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Find out how dynamic arrays in Excel will change your (working) life!
Part six of a six-part series of blogs
Dynamic arrays are a new feature being rolled out in Excel 365. This blog explains how they work, and why they will make so many things in Excel easier.
What's exciting about dynamic arrays is not the technology, but how you can apply it (actually, I think that's true of any technology). Below are 3 ways in which dynamic arrays are going to change your Excel working life.
If you make regular use of range names, your life is about to get easier. Let's first just create a couple of range names. In the spreadsheet below, imagine that you select the block of cells shown selected and press SHIFT + CTRL + ENTER:
We want to create two range names: Sales and Costs.
You can then choose to apply the names in the right-hand cells to the ranges to their left:
Choose OK to create our two ranges.
So here's the thing. When you want to calculate profits, you used to have to type in =Sales-Costs and copy the formula across:
For each of the 5 years in the model, the forecast profits will equal forecast sales minus forecast costs.
When you press Enter in the above example, you now get a spill range:
The formula automatically enters figures in the Profit row.
However, it's even better than that! Range names no longer have to start in the same column as the formula they reference:
This formula starting in column C still works, even though it references ranges which start in column D.
You can even use range names containing more than one row in a formula:
This formula will give the profit for each year and region (without dynamic arrays, it would have given an error message).
Suppose that you want to achieve a cascading drop list like this. First you choose your Hogwarts house:
You can use data validation to base the choice in a cell upon a list.
You should then be able to choose your character in this house:
The values in the second drop list should depend on the choices you made in the first.
You can do this in pre-dynamic-array Excel; it's just really hard (involving using range names based on the OFFSET function, among other things).
In new Excel this is all now fairly straightforward to create. First create the range listing the houses:
This formula will list out the unique house names in the range in column A, sorted alphabetically.
Next create your data validation:
Select the cell shown (B13), and choose the Data Validation option on the Data tab of the ribbon.
Set the range upon which you want to base your list to be the one containing the list of houses:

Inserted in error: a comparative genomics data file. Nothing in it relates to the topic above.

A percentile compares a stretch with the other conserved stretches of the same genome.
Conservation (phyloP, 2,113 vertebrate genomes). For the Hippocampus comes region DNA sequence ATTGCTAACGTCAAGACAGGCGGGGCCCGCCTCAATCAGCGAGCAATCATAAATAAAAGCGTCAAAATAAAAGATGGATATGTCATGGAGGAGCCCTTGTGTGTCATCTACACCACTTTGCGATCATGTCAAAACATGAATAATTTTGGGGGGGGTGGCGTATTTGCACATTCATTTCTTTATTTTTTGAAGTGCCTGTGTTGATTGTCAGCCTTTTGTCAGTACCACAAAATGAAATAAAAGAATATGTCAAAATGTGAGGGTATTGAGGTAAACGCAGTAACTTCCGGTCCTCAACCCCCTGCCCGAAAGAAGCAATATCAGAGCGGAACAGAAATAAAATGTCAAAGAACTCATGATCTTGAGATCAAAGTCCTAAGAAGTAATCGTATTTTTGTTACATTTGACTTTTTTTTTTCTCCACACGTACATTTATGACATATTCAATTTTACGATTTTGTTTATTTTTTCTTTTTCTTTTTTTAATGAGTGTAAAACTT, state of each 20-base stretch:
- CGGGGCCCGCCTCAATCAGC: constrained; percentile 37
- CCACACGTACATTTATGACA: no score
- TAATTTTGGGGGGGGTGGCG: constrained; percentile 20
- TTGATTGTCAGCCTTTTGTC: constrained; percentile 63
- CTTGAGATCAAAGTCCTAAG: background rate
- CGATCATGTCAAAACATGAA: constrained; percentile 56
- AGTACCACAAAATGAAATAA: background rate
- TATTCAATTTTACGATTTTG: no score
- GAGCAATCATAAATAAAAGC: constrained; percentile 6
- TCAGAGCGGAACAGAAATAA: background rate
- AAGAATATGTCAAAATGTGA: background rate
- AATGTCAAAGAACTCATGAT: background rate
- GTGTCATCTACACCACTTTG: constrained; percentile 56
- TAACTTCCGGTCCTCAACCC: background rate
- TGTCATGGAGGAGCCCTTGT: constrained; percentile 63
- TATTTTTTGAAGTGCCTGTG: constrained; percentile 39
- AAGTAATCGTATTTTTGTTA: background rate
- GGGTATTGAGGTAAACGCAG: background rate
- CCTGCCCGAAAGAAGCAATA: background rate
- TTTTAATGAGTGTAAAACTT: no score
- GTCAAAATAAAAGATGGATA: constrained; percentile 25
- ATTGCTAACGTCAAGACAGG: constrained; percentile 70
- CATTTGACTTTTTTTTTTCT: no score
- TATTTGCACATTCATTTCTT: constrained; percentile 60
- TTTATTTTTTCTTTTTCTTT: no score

The # at the end of the source reference is vital - it tells Excel to use the spill range for this cell, and not just E2 on its own.
Now create the second range, listing the characters who belong to the house you've chosen:
The formula lists out (in alphabetical order) all of the characters whose house name matches the one chosen in cell B13.
You can then repeat the validation setting to choose a character. First select the cell:
Choose the cell in which a user should be able to choose a character.
In data validation, set the list source range to be the spill range beginning at F2:
Set the source to list out the characters matching the house you've chosen (again using a # character to denote the spill range).
The magic begins!
You have to have tried solving this in old Excel to appreciate just how good this is!
I've now added a column to my table giving the gender of each person:
I presume Nymphadora was female? I'm pretty sure about the others.
I want to analyse the data, so I create this pivot table:
A pivot table showing the number of characters for each house and gender.
The problem I've got is that whenever I add more characters, I have to refresh the pivot table. Dynamic arrays allow you to create something which looks like a pivot table, but which is linked directly to the underlying data.
To create this, first get the row and column headings:
See below for the formulae used in each case.
Here are the formulae I've used:
The second formula takes the gender column, picks out the unique values, sorts them and then transposes the result so that they go across instead of down.
Now for the clever bit - showing this:
The final formula should show the number of characters whose house matches the house in the row label on the left, and whose gender matches the gender at the top.
The formula for the above screen shot is this:
I've just checked, and this is an impressively short 33 characters long. What it does is to count how many rows there are where:
Very clever indeed!
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